The sinking of the clear exaltation of Elizabethan dramatic poetry into the sophisticated, satirical, conflicting mood, deeply divided, of the Jacobean drama has many concurrent causes other than Marlowe's rejection, after Faustus, of that 'wonder which is broken knowledge'. There were far-reaching political and social changes consequent upon the death of Elizabeth and the changing of the dynasty and these were felt by anticipation some years before that death actually happened. The apprehension, regret and disillusionment inevitable to the conscious passing of a long period of high civilization were not in this case unfounded, and those who had known the great age, even those who had only grown to manhood during its latest years, were touched by them, often (like the generation that succeeded the Great War) without being able to define their loss in what had passed. Moreover, the literature, and especially the drama, had reached a stage of its development in which some transition from wonder and discovery to assessment and criticism was inevitable; this would have happened had Elizabeth been immortal. As it was, the phase, within the drama itself, of testing and questioning the findings and methods of the earlier age coincided with a period of disillusionment and apprehension in the world from which that drama drew its themes and this, combined with the still living tradition of Marlowe's thought, set up a mood which resembles on one side that of English poetry in the second and third decades of the twentieth century and on another that of Seneca and his public in the first.
This was especially emphasized in the dramatic tradition by a factor which, though partly accidental, is of overwhelming importance, the impact upon the poetic universe of the Elizabethans of the thought of Machiavelli. Nothing could have been more alien to Elizabethan dramatic poetry, as it appears in the early work of Marlowe, Peele, Greene and Shakespeare, than Machiavelli's cold, scientific appraisal of the poverty of man's spirit. Although, in their utter inability to grasp the essentials of his system, they at first twisted his thought into some likeness to their own healthy love of melodramatic villainy, enough of his clear, withering honesty survives the perversion to drive the drama with irresistible force towards the acceptance of a materialist universe. For (and it is there that one accidental element occurs) through Gentillet's perversion of the system in the Contre-Machiavel, a figure so suitable for drama was evolved from Machiavelli's essentially undramatic philosophy that the Machiavellian villain became one of the most popular stage figures for twenty years and nearly every tragic dramatist from Marlowe to Webster adds his share. Again it is Marlowe who is responsible for the acclimatizing of Machiavellianism in England, and so again it is in Marlowe's own career that the trend of the later drama is anticipated. While the Machiavellian villain appealed to Kyd and to many of his public only as a theatrical figure apt for promiscuous villainy (which would have had relatively little lasting effect), Marlowe was concerned with the real system that lay behind this farrago of preposterous melodrama, came to a limited understanding of Machiavelli himself and so transmitted to his successors the results of his exploration of a materialist and approximately satanic interpretation of life. His own discovery of Machiavelli came hard upon the heels of the negative conclusions of Faustus and confirmed in him the rejection of the spiritual universe by offering him a systematic, logical, self-contained and severe interpretation of the world of facts which might else have been left disparate and inconclusive. The ardour of Marlowe's early Machiavellianism in the Jew of Malta and the Massacre at Paris is only matched by the pressure it exerted upon the subsequent tradition.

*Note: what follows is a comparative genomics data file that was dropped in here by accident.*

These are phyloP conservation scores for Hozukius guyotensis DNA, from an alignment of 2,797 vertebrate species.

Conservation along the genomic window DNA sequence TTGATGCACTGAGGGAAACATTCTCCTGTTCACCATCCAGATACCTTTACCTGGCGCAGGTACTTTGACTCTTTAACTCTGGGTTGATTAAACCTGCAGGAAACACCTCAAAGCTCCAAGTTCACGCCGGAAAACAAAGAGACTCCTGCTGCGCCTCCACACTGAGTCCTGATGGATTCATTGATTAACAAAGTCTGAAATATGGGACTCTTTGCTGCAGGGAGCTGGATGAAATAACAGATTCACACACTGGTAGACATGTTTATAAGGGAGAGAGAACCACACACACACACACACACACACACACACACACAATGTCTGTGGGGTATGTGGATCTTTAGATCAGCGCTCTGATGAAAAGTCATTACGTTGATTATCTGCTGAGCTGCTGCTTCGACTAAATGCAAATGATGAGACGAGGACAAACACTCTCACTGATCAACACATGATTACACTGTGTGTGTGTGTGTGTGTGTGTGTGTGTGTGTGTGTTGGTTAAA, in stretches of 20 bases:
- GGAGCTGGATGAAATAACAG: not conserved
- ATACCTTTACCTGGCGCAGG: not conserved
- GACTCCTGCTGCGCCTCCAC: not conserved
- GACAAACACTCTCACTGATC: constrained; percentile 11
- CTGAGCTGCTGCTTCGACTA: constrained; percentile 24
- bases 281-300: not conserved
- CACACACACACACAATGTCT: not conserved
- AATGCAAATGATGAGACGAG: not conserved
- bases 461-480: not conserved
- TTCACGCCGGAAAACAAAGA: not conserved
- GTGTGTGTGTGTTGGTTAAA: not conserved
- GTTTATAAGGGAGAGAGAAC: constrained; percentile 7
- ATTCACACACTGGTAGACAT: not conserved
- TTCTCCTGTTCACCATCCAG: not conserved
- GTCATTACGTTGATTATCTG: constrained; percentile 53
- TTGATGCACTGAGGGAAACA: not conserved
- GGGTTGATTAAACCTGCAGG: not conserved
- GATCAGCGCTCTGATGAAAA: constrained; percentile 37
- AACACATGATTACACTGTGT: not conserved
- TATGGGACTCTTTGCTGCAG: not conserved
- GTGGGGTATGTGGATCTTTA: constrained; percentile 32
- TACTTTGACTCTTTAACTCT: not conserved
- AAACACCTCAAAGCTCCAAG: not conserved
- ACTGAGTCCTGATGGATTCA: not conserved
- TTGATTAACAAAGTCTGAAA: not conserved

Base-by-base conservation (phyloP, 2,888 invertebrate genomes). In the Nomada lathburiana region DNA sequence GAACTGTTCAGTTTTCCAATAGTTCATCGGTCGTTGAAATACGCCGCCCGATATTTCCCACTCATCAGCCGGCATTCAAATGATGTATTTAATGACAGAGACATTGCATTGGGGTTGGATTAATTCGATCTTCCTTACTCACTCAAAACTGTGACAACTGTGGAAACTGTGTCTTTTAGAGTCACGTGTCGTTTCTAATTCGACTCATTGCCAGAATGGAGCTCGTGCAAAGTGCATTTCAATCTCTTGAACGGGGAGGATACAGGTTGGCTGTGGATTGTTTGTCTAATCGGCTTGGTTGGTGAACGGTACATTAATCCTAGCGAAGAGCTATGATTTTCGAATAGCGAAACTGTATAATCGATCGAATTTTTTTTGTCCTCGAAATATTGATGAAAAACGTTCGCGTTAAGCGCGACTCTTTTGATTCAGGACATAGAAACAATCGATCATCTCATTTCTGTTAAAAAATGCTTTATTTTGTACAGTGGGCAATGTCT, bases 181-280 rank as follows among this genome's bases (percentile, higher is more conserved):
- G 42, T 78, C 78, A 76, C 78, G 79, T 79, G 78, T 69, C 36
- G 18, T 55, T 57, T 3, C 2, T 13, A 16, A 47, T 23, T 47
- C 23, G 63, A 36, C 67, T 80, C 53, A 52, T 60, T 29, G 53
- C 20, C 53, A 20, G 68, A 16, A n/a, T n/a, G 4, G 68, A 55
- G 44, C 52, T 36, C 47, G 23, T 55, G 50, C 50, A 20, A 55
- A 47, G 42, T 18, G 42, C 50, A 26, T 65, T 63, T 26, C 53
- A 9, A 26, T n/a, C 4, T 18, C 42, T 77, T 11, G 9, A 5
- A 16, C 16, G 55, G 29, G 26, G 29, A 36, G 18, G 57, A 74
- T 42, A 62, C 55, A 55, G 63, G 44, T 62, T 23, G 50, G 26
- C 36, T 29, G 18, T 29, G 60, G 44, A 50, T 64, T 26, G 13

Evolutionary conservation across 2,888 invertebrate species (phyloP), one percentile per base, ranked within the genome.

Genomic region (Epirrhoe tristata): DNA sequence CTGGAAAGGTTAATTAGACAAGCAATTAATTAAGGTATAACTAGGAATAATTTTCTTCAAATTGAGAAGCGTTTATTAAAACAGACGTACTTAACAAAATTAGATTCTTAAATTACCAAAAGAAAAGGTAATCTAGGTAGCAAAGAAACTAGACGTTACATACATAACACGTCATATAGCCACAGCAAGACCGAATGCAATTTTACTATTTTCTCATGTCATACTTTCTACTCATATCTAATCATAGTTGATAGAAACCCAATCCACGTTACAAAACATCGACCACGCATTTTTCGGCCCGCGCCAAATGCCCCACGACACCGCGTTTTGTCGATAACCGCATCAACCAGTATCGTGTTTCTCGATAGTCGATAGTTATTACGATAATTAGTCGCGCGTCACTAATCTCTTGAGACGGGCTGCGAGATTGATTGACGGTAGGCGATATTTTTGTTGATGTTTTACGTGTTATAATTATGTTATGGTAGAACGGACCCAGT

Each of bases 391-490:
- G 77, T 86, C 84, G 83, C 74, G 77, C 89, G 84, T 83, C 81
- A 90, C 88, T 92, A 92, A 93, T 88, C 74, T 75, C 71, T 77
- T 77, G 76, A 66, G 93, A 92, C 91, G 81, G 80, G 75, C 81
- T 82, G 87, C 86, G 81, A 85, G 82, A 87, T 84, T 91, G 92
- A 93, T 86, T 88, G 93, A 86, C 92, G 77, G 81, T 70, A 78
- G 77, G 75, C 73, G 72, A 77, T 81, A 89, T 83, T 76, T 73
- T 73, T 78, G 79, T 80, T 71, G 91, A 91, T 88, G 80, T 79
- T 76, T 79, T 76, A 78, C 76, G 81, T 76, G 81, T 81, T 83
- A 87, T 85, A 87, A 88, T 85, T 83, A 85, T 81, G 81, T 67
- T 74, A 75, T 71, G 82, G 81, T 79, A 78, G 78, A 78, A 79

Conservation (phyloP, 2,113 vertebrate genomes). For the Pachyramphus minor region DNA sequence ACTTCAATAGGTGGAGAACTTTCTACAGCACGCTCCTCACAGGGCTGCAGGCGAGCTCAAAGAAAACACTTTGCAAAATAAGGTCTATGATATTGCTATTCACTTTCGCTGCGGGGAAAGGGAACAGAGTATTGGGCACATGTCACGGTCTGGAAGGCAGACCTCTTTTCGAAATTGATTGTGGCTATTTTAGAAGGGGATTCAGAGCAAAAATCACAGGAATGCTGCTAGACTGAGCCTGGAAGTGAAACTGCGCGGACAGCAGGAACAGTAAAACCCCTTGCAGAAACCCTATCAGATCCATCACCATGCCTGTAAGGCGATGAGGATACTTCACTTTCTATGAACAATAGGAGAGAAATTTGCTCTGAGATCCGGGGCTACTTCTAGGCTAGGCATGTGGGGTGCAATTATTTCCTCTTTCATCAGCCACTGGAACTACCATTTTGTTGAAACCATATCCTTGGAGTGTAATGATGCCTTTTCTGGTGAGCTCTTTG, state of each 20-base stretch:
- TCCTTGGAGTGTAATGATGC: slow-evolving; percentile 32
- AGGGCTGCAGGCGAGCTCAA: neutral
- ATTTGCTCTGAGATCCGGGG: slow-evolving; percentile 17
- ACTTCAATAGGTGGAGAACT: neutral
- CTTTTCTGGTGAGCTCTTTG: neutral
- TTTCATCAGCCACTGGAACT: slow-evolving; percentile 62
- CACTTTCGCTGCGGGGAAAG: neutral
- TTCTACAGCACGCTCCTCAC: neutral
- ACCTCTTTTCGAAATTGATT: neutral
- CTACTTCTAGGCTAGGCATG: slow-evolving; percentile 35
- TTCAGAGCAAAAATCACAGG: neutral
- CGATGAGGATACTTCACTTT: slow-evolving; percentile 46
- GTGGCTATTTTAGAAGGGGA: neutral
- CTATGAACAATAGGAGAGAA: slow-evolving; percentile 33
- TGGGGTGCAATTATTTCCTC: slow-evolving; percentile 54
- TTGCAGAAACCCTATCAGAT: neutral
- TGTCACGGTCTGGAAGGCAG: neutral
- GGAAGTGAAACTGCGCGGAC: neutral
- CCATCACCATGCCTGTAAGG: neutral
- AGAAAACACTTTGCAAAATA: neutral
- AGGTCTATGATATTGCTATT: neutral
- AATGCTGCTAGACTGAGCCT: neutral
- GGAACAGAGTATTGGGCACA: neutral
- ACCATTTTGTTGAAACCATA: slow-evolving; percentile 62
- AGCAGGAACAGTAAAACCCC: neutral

For Machiavelli, although easily misrepresented, was no mean force. One of the greatest, in some ways the most independent of assessors of human values, deeply civilized, trained to the highest point of sagacity and scientific precision, honest as few men are honest, Machiavelli offered to the mind that could grasp him with any completeness a compact, unshakeable interpretation of civilization based frankly upon the assumption of weakness, ingratitude and ill-will as essential elements of human character and society, upon the acceptance of religion only as the means of making a people docile to their governors, upon the open admission of cruelty, parsimony and betrayal of faith as necessary (if...